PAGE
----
The Bird with the Crystal Plumage is somewhat unusual, a Dario Argento movie without gore. Unfortunately Argento’s first feature, made in 1970, also lacks the characteristic Argento baroque visual splendour (although it does have a typically impressive Argento opening sequence, the attempted murder behind plate glass). I’m not a big fan of the giallo genre, but Argento’s giallos are more interesting than most. While giallos tend to focus on violence towards women, something that makes me a little uncomfortable, with Argento there’s always something else going on. If you make the mistake of only seeing the violence against women then you’re making the same mistake the protagonist of The Bird with the Crystal Plumage makes, of being led astray by your assumptions about gender. Any assumptions are dangerous in Argento’s world, since all sounds and images can mislead us. What appear to be clues are really snares.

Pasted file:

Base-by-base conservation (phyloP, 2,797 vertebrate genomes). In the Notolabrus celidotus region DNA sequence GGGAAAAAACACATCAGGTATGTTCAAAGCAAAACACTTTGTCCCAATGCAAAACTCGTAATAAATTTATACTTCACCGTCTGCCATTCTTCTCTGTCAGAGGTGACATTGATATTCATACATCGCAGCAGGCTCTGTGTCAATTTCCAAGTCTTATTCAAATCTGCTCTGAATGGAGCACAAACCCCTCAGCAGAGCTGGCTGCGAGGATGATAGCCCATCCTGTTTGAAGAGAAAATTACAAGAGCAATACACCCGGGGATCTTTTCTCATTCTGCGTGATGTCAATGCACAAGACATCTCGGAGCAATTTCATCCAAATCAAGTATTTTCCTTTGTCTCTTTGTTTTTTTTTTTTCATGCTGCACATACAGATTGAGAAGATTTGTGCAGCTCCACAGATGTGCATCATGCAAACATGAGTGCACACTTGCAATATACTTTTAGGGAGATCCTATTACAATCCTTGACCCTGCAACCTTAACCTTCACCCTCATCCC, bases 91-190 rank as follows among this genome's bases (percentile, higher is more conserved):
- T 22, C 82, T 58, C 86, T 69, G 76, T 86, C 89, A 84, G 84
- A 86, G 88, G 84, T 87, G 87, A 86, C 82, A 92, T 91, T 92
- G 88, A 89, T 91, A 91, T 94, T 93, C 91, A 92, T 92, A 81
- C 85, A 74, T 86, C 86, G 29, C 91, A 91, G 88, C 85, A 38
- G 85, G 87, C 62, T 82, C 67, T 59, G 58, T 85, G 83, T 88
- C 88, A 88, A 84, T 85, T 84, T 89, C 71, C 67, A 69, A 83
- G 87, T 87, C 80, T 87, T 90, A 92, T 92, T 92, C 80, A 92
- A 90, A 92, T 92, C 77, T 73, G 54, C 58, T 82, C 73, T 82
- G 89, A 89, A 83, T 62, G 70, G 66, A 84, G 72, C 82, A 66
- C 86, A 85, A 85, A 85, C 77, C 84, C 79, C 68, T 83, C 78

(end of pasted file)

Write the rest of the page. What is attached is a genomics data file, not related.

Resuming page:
The movie opens with a man witnessing a woman being murdered, but the events are happening on the other side of a plate-glass window and he is unable to intervene. When he gives his statement to the police, he is convinced that there’s something he’s missed, something that didn’t fit. He starts playing amateur detective, determined to find the answer, and finds that both he and his girlfriend have become caught up in a web of violence spun by a mysterious serial killer. While it doesn’t have the spectacular visuals of his later movies it is a very assured feature film debut, and (by the standards of giallos) it’s surprisingly coherent and tightly plotted. During the course of the 70s Argento seemed to focus more on images and less on plot, and his movies steadily improved, but The Bird with the Crystal Plumage is still worthy entertainment.